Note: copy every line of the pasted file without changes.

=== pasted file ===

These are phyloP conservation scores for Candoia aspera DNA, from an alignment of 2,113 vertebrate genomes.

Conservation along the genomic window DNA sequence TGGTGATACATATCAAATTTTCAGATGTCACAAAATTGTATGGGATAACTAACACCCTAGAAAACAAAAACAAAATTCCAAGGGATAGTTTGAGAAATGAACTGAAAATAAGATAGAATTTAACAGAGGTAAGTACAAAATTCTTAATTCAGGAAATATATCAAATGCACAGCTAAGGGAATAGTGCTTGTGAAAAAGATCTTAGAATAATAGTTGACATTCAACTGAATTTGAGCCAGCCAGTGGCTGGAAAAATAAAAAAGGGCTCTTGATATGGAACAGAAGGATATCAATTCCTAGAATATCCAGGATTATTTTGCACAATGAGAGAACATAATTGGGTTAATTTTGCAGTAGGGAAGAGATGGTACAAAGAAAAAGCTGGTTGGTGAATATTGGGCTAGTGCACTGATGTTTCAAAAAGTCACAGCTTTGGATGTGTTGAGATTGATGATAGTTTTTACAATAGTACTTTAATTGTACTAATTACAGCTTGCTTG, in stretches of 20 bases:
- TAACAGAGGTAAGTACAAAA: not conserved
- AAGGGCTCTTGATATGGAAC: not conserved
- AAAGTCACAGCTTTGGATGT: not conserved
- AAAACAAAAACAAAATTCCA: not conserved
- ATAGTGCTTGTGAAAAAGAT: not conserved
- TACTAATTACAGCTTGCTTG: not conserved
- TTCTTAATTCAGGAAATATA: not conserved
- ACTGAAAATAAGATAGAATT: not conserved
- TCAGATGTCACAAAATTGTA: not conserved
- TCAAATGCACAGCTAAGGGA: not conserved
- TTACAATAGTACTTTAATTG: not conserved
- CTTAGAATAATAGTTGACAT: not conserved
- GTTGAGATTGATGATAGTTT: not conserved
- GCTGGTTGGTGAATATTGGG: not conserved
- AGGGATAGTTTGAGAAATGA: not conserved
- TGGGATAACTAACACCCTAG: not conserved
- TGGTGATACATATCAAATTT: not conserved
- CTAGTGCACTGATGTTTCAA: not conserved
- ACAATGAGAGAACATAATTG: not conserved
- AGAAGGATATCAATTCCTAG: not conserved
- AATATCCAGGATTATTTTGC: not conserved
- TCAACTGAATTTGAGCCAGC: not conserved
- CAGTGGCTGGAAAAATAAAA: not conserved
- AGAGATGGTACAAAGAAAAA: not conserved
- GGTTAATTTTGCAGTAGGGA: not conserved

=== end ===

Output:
These are phyloP conservation scores for Candoia aspera DNA, from an alignment of 2,113 vertebrate genomes.

Conservation along the genomic window DNA sequence TGGTGATACATATCAAATTTTCAGATGTCACAAAATTGTATGGGATAACTAACACCCTAGAAAACAAAAACAAAATTCCAAGGGATAGTTTGAGAAATGAACTGAAAATAAGATAGAATTTAACAGAGGTAAGTACAAAATTCTTAATTCAGGAAATATATCAAATGCACAGCTAAGGGAATAGTGCTTGTGAAAAAGATCTTAGAATAATAGTTGACATTCAACTGAATTTGAGCCAGCCAGTGGCTGGAAAAATAAAAAAGGGCTCTTGATATGGAACAGAAGGATATCAATTCCTAGAATATCCAGGATTATTTTGCACAATGAGAGAACATAATTGGGTTAATTTTGCAGTAGGGAAGAGATGGTACAAAGAAAAAGCTGGTTGGTGAATATTGGGCTAGTGCACTGATGTTTCAAAAAGTCACAGCTTTGGATGTGTTGAGATTGATGATAGTTTTTACAATAGTACTTTAATTGTACTAATTACAGCTTGCTTG, in stretches of 20 bases:
- TAACAGAGGTAAGTACAAAA: not conserved
- AAGGGCTCTTGATATGGAAC: not conserved
- AAAGTCACAGCTTTGGATGT: not conserved
- AAAACAAAAACAAAATTCCA: not conserved
- ATAGTGCTTGTGAAAAAGAT: not conserved
- TACTAATTACAGCTTGCTTG: not conserved
- TTCTTAATTCAGGAAATATA: not conserved
- ACTGAAAATAAGATAGAATT: not conserved
- TCAGATGTCACAAAATTGTA: not conserved
- TCAAATGCACAGCTAAGGGA: not conserved
- TTACAATAGTACTTTAATTG: not conserved
- CTTAGAATAATAGTTGACAT: not conserved
- GTTGAGATTGATGATAGTTT: not conserved
- GCTGGTTGGTGAATATTGGG: not conserved
- AGGGATAGTTTGAGAAATGA: not conserved
- TGGGATAACTAACACCCTAG: not conserved
- TGGTGATACATATCAAATTT: not conserved
- CTAGTGCACTGATGTTTCAA: not conserved
- ACAATGAGAGAACATAATTG: not conserved
- AGAAGGATATCAATTCCTAG: not conserved
- AATATCCAGGATTATTTTGC: not conserved
- TCAACTGAATTTGAGCCAGC: not conserved
- CAGTGGCTGGAAAAATAAAA: not conserved
- AGAGATGGTACAAAGAAAAA: not conserved
- GGTTAATTTTGCAGTAGGGA: not conserved